Although the multidimension criteria is similar in both taxonomies, DIT++ is designed for turn labeling, and Empathic is focused in subsentence labeling. This difference forces DIT++ to separate into two dimensions different intents that can be found in the same turn as seen in the dialogue examples found in [36
]. Labeling subsentences allows the Empathic taxonomy to group aspects found in the DIT++ dimensions defined in [34
] (general-purpose functions, dimension-specific functions), since a turn will be split into subsentences, having only one intent label for each one, avoiding the problem of having two intent labels in the same turn.
In addition, an important effort has been carried out to define the ISO 24617-2 standard [6
] that includes the 9 dimensions defined in DIT++ and reduces the number of communicative functions, which can be specific for a particular dimension or general-purpose communicative functions that can be applied in any dimension. In addition, the standard also considers different qualifiers for the certainty or the sentiment. This approach has also be included in our proposal, which can be considered, to some extent, as a reduced and GROW-driven adaptation of main characteristics of DIT++ and ISO 24617-2 for the Empathic purposes. An additional aim of the standard is to produce interoperable annotated dialogue resources. To this end, a set of dialogues from variety of corpora and dialogue annotation schemes, such as the Map task, Switchboard, TRAINs or DBOX, have been re-annotated under ISO 24617-2 scheme to build a Dialog Bank [7
Finally, proposals for dialogue act taxonomies also differ in the annotation tools used and annotation procedures. Humans are better than machines at understanding and annotating dialogue utterances in a detailed manner, because they have more knowledge of intentional behaviour and they have richer context models [3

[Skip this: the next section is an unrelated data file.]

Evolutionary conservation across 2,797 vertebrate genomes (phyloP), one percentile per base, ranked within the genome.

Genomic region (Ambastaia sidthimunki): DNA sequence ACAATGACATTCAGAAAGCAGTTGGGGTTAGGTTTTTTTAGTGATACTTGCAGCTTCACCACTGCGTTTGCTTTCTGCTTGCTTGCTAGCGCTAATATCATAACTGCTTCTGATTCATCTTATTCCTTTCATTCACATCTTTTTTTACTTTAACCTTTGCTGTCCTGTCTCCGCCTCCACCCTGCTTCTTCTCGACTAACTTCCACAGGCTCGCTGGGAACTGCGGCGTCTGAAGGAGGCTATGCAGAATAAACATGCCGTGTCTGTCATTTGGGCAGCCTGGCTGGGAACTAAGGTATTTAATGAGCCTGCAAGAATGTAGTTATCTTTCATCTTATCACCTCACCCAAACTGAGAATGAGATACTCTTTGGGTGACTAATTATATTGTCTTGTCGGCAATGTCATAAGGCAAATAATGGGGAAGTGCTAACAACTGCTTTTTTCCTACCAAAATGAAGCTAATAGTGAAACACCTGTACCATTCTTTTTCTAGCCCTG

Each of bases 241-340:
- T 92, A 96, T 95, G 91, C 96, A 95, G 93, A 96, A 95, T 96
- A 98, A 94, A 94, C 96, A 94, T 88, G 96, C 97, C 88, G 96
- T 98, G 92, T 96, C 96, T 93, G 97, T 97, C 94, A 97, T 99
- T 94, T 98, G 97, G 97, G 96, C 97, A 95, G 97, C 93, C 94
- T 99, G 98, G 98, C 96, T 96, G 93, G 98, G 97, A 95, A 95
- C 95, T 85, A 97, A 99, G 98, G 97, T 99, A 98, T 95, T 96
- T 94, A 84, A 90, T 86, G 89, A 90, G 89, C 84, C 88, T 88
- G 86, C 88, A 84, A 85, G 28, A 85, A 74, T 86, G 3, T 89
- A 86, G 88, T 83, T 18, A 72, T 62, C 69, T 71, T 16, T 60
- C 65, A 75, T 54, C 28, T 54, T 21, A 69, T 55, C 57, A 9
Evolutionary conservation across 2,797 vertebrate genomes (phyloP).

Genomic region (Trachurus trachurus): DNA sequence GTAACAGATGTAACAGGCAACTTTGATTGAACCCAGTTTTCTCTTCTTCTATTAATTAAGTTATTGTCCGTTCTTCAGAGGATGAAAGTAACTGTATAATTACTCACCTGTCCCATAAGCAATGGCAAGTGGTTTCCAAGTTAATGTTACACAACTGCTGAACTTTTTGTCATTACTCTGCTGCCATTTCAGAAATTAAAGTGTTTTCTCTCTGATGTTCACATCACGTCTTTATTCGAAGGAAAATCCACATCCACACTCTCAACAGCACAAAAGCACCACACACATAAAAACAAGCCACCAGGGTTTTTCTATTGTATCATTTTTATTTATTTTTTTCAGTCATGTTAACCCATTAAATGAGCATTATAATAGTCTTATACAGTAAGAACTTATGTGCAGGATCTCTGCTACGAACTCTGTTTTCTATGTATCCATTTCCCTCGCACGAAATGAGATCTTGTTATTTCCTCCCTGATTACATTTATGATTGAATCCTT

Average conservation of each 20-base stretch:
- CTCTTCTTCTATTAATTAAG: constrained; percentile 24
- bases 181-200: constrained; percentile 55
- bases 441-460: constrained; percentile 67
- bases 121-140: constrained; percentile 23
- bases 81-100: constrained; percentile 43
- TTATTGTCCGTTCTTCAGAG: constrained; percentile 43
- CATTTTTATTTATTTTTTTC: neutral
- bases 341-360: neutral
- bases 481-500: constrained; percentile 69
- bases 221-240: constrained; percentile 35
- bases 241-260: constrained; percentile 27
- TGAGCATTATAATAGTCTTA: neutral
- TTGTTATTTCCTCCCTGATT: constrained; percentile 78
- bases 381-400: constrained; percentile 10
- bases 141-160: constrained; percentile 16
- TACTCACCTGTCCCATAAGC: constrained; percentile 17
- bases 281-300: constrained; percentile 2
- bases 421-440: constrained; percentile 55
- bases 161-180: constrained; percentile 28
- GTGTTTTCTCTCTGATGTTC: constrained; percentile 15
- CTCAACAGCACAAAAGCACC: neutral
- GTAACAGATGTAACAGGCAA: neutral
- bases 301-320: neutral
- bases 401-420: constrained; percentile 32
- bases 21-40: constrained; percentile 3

]. So we rely on human annotation procedures to get accurate annotations instead of using automatic methods. We explain the characteristics of our annotation procedure in Section 4
Regarding the NLU task, having a semantic representation that is both broad coverage and simple enough to be applicable to several different tasks and domains is challenging. Thus, most NLU system approaches depend on the application and the environment they have been designed for. In this way, targeted NLU systems are based on frames that capture the semantics of a user utterance or query. The semantic parsing of input utterances in NLU typically consists of three tasks: domain classification (what is the user talking about, e.g., “travel”), intent determination (what does the user want to do, e.g., book a hoter room) and slot filling (what are the parameters of this task e.g., “two bedroom suite near disneyland”) [38
]. The domain detection and intent determination tasks have been typically treated as semantic utterance classification problems [39
]. Slot filling, instead, has been treated as a sequence classification problem in which semantic class labels are assigned to contiguous sequences of words [41
], which is now addressed by bidirectional LSTM/GRU models among others [42
]. A good review of the NLU evolution is given in [44
While the NLU employed in this work does perform intent detection and adds entity recognition, as other approaches do, the taxonomy includes intent labels specifically conceived for the GROW model, which has to fulfil additional objectives. For example, the taxonomy has to provide a relationship among the user utterances and the goals of the GROW model, which has to be agreed between user and virtual agent, and therefore be established, during the conversation, as mentioned in Section 2.2